The executive director for China at the International Monetary Fund discussed the importance of governmental mitigation and marketization in China’s efforts to internationalize its financial sector at a seminar Tuesday.
Zhongxia Jin gave his talk as part of the Rethinking Development Seminar Series, a flagship program under the Duke Center for International Development. He discussed China’s financial development in recent years and the prospects of China’s currency, the renminbi.
“China has made great achievements in liberalizing its financial sector,” Jin said. “But there is still a long way to go before it is fully internationalized.”
The Chinese government’s regulation of its financial market is both legitimate and appropriate, Jin said in response to a widely-held belief in the United States that China has deliberately undervalued the renminbi, causing high unemployment in the US manufacturing sector.
Jin explained that China has reduced its exchange rate to maintain its manufacturing competitiveness. Meanwhile, the United States, has kept its interest rate low and attracted large capital inflow, increasing the U.S. dollar relative to the renminbi. Job losses in the U.S. manufacturing sector are largely a result of a natural economic structural upgrade, Jin said.
“It is common for developed countries to shift their dependence on low-end manufacturing to high-end manufacturing and service sectors,” Jin said. “In the United States, unemployment in the first sector is usually accompanied by higher employment rates in the latter two.”
Jin added that China has made great efforts to stabilize the value of the renminbi because the country wants to increase its credibility as an international currency.
The IMF added the renminbi to the Special Drawing Rights Basket (SDR) in September 2016. The SDR is an international reserve asset that supplements its member countries’ official reserves with reliable currencies, other than gold and the US dollar.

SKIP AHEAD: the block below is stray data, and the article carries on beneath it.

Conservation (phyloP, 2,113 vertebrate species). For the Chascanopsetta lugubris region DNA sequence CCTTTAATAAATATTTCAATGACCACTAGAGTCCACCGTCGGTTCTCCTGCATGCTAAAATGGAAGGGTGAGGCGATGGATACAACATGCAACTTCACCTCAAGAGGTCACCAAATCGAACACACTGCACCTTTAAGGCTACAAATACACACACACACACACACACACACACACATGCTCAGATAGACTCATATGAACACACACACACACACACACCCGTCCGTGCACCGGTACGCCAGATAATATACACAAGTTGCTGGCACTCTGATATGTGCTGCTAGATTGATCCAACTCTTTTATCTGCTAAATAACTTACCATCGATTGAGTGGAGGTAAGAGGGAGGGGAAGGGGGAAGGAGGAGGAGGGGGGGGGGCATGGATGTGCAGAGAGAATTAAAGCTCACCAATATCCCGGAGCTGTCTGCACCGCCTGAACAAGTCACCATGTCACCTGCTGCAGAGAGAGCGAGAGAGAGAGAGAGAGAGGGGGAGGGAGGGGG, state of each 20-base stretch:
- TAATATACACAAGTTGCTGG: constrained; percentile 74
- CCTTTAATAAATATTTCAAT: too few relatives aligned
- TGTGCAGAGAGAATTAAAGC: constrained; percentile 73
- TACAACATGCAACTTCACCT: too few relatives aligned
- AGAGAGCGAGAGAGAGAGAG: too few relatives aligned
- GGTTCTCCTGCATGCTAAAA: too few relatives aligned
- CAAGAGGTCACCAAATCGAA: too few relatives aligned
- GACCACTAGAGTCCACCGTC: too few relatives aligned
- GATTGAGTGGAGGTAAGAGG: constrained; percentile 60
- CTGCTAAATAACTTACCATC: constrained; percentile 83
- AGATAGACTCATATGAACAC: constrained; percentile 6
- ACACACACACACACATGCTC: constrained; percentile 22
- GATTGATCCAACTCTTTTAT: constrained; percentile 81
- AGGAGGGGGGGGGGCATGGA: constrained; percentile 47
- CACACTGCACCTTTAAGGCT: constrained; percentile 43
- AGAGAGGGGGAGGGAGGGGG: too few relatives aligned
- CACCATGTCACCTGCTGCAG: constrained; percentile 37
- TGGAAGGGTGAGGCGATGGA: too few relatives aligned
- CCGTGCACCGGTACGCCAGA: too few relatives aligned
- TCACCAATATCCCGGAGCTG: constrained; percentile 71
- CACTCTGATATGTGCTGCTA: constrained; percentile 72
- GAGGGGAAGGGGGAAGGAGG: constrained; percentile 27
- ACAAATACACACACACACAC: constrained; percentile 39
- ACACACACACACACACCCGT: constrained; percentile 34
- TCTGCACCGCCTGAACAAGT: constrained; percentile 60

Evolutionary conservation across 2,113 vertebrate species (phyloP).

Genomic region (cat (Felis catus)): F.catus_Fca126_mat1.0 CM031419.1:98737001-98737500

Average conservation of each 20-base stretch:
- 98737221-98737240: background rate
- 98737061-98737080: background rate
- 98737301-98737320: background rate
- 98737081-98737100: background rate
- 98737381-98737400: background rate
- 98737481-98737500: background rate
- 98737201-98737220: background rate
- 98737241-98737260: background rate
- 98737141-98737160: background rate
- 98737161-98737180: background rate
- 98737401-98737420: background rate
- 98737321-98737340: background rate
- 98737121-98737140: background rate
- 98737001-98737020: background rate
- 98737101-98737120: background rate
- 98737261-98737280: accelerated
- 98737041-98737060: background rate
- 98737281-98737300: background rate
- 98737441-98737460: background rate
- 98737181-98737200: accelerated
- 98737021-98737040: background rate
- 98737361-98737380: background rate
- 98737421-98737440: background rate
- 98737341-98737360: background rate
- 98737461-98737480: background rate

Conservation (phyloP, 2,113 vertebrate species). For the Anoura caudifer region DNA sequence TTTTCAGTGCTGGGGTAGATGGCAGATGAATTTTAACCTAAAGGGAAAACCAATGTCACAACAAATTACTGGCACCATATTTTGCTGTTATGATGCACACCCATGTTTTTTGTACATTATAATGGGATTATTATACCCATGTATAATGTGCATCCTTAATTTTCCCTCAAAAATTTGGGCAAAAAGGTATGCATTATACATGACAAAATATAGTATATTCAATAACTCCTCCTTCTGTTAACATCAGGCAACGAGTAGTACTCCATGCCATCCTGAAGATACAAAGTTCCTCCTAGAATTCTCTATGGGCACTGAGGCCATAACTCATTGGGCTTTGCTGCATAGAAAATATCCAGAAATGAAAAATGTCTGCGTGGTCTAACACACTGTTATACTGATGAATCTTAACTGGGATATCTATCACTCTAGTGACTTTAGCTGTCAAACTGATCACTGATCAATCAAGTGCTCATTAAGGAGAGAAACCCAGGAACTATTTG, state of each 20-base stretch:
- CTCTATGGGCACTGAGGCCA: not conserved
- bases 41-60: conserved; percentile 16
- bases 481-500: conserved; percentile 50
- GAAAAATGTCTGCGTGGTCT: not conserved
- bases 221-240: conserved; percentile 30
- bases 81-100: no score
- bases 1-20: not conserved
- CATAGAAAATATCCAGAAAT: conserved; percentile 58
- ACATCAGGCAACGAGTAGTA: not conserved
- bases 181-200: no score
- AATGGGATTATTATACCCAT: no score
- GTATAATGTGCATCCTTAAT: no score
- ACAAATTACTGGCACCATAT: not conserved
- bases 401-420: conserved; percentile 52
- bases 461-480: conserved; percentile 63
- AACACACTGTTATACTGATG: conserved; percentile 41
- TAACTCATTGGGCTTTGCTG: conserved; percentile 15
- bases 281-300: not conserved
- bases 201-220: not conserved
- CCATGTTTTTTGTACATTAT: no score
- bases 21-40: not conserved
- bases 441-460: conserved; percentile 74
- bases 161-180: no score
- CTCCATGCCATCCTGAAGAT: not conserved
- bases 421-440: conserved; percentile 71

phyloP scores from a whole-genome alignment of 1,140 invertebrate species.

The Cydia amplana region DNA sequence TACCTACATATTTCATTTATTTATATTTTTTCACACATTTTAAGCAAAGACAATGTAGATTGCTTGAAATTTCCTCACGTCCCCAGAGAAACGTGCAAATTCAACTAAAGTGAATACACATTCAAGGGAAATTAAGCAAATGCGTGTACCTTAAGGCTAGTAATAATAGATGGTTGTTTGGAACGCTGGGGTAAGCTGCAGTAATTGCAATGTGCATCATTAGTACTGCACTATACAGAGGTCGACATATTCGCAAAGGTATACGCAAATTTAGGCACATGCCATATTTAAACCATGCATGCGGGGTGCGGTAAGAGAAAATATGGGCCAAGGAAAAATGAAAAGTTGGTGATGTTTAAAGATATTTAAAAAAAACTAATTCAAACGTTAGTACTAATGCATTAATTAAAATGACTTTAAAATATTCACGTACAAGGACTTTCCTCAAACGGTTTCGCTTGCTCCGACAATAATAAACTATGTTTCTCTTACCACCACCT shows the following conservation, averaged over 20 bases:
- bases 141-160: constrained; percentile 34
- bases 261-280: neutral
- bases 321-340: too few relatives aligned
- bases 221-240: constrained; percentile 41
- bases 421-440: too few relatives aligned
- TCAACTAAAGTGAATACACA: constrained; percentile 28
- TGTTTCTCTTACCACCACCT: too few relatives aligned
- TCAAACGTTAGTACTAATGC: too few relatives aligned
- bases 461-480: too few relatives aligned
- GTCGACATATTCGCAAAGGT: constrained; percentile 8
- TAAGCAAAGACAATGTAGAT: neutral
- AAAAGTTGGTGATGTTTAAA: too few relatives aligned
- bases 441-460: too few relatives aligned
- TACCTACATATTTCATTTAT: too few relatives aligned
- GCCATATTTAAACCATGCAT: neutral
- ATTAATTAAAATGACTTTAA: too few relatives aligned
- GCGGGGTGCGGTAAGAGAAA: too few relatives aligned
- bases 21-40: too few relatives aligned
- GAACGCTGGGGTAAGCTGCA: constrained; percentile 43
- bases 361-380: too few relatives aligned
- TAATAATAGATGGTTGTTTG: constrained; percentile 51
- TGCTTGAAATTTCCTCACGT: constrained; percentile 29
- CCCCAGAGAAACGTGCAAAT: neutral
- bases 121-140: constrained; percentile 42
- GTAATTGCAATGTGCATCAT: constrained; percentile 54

A currency is considered reliable only when its host country has a high level of exports, establishes operational standards over exchanging its currency on the foreign market and allows free and wide use of its currency, Jin said.
“The inclusion of the renminbi into the SDR is truly a milestone for China to internationalize its currency, but it’s only one of the first steps,” Jin said.
He added that China has significantly enlarged its financial sector in the past decade and become a global leader regarding the size of its banking sector, stock market and credit card market.
Despite the large size of China’s financial sector, it is still relatively close to the international market, Jin said. For example, though China’s banking sector is the largest in the world, foreign banks only account for about one percent of the total assets in its banking sector.
China has gradually shifted its focus from the mere expansion to the liberalization and internationalization of its financial sector, Jin added. It has adopted measures such as diversifying the roles of commercial banks, opening up to foreign stock investors and loosening governmental control over the interest rate.
Jin acknowledged that many are concerned that an increasing capitalization and liberalization of its financial sector will undercut China’s ability to handle potential crises, like what the United States experienced during the subprime mortgage crisis in 2008. But he said such a worry is exaggerated.
China has been maintaining a low public debt rate, Jin said. In fact, China’s total leverage ratio, the percentage of capital that comes in the form of debt or loans, is lower than France’s.
“Nobody is concerned about a debt issue in France—France is actually considered as one of the best performers in the Eurozone,” Jin said. “Then why should you worry about China?”
Attendees shared their reflections upon the event.
Lin Zhao, second year economics master student who attended the talk, said as a Chinese native, he found Jin’s talk to be timely. He thought that Jin incorporated the latest financial policies in his presentation in an effective way, including the ones raised on the 19th National Congress of the Communist Party of China, which closed about two weeks ago.
Another attendee Schuyler Knowles, operations coordinator at Duke’s office of Global Administrative and Travel Support, said he is amazed at the changes China has made to take a greater leadership role in the world economy.
“Of course the Chinese government intends to control [the financial sector],” Knowles said. “But it is interesting to see how open they are in many ways.”